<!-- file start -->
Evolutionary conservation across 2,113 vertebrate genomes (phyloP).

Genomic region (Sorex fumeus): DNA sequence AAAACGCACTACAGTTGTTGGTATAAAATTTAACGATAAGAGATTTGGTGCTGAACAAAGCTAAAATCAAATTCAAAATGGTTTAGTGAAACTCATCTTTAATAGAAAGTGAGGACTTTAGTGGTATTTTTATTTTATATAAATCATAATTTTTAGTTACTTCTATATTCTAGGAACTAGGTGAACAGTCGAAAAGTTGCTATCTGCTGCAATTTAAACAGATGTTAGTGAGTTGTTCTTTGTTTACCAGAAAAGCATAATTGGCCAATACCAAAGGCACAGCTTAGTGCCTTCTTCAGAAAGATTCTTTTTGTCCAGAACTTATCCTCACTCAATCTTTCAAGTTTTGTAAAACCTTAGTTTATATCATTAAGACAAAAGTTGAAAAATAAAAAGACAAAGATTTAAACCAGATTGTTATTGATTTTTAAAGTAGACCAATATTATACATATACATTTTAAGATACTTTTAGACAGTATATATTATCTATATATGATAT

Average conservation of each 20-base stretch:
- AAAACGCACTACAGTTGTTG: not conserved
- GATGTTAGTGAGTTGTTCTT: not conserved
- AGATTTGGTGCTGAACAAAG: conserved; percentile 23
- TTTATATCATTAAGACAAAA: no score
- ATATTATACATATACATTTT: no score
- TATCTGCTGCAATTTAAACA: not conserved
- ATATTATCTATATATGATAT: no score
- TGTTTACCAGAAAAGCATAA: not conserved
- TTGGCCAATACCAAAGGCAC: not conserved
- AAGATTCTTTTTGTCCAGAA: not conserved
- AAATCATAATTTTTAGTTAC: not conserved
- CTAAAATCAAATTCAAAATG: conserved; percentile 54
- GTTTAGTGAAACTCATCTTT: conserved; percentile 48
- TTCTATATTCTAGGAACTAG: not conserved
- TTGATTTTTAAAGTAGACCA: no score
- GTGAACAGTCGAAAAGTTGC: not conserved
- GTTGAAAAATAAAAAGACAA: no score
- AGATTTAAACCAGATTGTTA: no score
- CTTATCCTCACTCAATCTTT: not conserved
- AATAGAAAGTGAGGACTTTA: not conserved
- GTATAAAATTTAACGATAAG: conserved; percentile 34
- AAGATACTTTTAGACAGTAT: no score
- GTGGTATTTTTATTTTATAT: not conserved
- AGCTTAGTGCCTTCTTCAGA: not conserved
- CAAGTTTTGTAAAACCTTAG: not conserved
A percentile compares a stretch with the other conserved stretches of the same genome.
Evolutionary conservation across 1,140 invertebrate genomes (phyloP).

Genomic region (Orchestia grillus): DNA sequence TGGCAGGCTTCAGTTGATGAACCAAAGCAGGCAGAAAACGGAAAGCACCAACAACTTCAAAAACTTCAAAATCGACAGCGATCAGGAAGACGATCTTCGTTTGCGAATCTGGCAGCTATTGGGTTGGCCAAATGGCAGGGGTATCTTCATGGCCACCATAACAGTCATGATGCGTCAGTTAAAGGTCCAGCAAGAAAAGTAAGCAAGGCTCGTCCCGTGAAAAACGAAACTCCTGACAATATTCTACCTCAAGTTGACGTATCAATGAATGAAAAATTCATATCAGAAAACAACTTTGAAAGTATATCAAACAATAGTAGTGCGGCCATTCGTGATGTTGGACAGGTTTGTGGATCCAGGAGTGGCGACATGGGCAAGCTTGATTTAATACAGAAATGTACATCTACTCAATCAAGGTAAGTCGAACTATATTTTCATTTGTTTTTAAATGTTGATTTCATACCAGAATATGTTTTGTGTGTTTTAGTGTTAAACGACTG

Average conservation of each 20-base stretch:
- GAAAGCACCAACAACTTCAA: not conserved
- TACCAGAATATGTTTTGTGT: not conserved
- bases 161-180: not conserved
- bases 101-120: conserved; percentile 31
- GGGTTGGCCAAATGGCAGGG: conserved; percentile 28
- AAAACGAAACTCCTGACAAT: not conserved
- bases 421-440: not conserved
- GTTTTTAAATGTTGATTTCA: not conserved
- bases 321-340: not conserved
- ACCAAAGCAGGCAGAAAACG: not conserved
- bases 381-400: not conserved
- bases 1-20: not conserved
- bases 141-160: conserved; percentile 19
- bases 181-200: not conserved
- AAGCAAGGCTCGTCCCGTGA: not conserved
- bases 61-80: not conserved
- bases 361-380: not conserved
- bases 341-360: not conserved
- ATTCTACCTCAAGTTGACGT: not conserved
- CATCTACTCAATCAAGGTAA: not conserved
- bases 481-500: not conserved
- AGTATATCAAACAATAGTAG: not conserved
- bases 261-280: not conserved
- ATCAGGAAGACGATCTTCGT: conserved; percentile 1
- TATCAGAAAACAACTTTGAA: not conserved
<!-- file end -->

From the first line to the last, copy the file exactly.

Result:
Evolutionary conservation across 2,113 vertebrate genomes (phyloP).

Genomic region (Sorex fumeus): DNA sequence AAAACGCACTACAGTTGTTGGTATAAAATTTAACGATAAGAGATTTGGTGCTGAACAAAGCTAAAATCAAATTCAAAATGGTTTAGTGAAACTCATCTTTAATAGAAAGTGAGGACTTTAGTGGTATTTTTATTTTATATAAATCATAATTTTTAGTTACTTCTATATTCTAGGAACTAGGTGAACAGTCGAAAAGTTGCTATCTGCTGCAATTTAAACAGATGTTAGTGAGTTGTTCTTTGTTTACCAGAAAAGCATAATTGGCCAATACCAAAGGCACAGCTTAGTGCCTTCTTCAGAAAGATTCTTTTTGTCCAGAACTTATCCTCACTCAATCTTTCAAGTTTTGTAAAACCTTAGTTTATATCATTAAGACAAAAGTTGAAAAATAAAAAGACAAAGATTTAAACCAGATTGTTATTGATTTTTAAAGTAGACCAATATTATACATATACATTTTAAGATACTTTTAGACAGTATATATTATCTATATATGATAT

Average conservation of each 20-base stretch:
- AAAACGCACTACAGTTGTTG: not conserved
- GATGTTAGTGAGTTGTTCTT: not conserved
- AGATTTGGTGCTGAACAAAG: conserved; percentile 23
- TTTATATCATTAAGACAAAA: no score
- ATATTATACATATACATTTT: no score
- TATCTGCTGCAATTTAAACA: not conserved
- ATATTATCTATATATGATAT: no score
- TGTTTACCAGAAAAGCATAA: not conserved
- TTGGCCAATACCAAAGGCAC: not conserved
- AAGATTCTTTTTGTCCAGAA: not conserved
- AAATCATAATTTTTAGTTAC: not conserved
- CTAAAATCAAATTCAAAATG: conserved; percentile 54
- GTTTAGTGAAACTCATCTTT: conserved; percentile 48
- TTCTATATTCTAGGAACTAG: not conserved
- TTGATTTTTAAAGTAGACCA: no score
- GTGAACAGTCGAAAAGTTGC: not conserved
- GTTGAAAAATAAAAAGACAA: no score
- AGATTTAAACCAGATTGTTA: no score
- CTTATCCTCACTCAATCTTT: not conserved
- AATAGAAAGTGAGGACTTTA: not conserved
- GTATAAAATTTAACGATAAG: conserved; percentile 34
- AAGATACTTTTAGACAGTAT: no score
- GTGGTATTTTTATTTTATAT: not conserved
- AGCTTAGTGCCTTCTTCAGA: not conserved
- CAAGTTTTGTAAAACCTTAG: not conserved
A percentile compares a stretch with the other conserved stretches of the same genome.
Evolutionary conservation across 1,140 invertebrate genomes (phyloP).

Genomic region (Orchestia grillus): DNA sequence TGGCAGGCTTCAGTTGATGAACCAAAGCAGGCAGAAAACGGAAAGCACCAACAACTTCAAAAACTTCAAAATCGACAGCGATCAGGAAGACGATCTTCGTTTGCGAATCTGGCAGCTATTGGGTTGGCCAAATGGCAGGGGTATCTTCATGGCCACCATAACAGTCATGATGCGTCAGTTAAAGGTCCAGCAAGAAAAGTAAGCAAGGCTCGTCCCGTGAAAAACGAAACTCCTGACAATATTCTACCTCAAGTTGACGTATCAATGAATGAAAAATTCATATCAGAAAACAACTTTGAAAGTATATCAAACAATAGTAGTGCGGCCATTCGTGATGTTGGACAGGTTTGTGGATCCAGGAGTGGCGACATGGGCAAGCTTGATTTAATACAGAAATGTACATCTACTCAATCAAGGTAAGTCGAACTATATTTTCATTTGTTTTTAAATGTTGATTTCATACCAGAATATGTTTTGTGTGTTTTAGTGTTAAACGACTG

Average conservation of each 20-base stretch:
- GAAAGCACCAACAACTTCAA: not conserved
- TACCAGAATATGTTTTGTGT: not conserved
- bases 161-180: not conserved
- bases 101-120: conserved; percentile 31
- GGGTTGGCCAAATGGCAGGG: conserved; percentile 28
- AAAACGAAACTCCTGACAAT: not conserved
- bases 421-440: not conserved
- GTTTTTAAATGTTGATTTCA: not conserved
- bases 321-340: not conserved
- ACCAAAGCAGGCAGAAAACG: not conserved
- bases 381-400: not conserved
- bases 1-20: not conserved
- bases 141-160: conserved; percentile 19
- bases 181-200: not conserved
- AAGCAAGGCTCGTCCCGTGA: not conserved
- bases 61-80: not conserved
- bases 361-380: not conserved
- bases 341-360: not conserved
- ATTCTACCTCAAGTTGACGT: not conserved
- CATCTACTCAATCAAGGTAA: not conserved
- bases 481-500: not conserved
- AGTATATCAAACAATAGTAG: not conserved
- bases 261-280: not conserved
- ATCAGGAAGACGATCTTCGT: conserved; percentile 1
- TATCAGAAAACAACTTTGAA: not conserved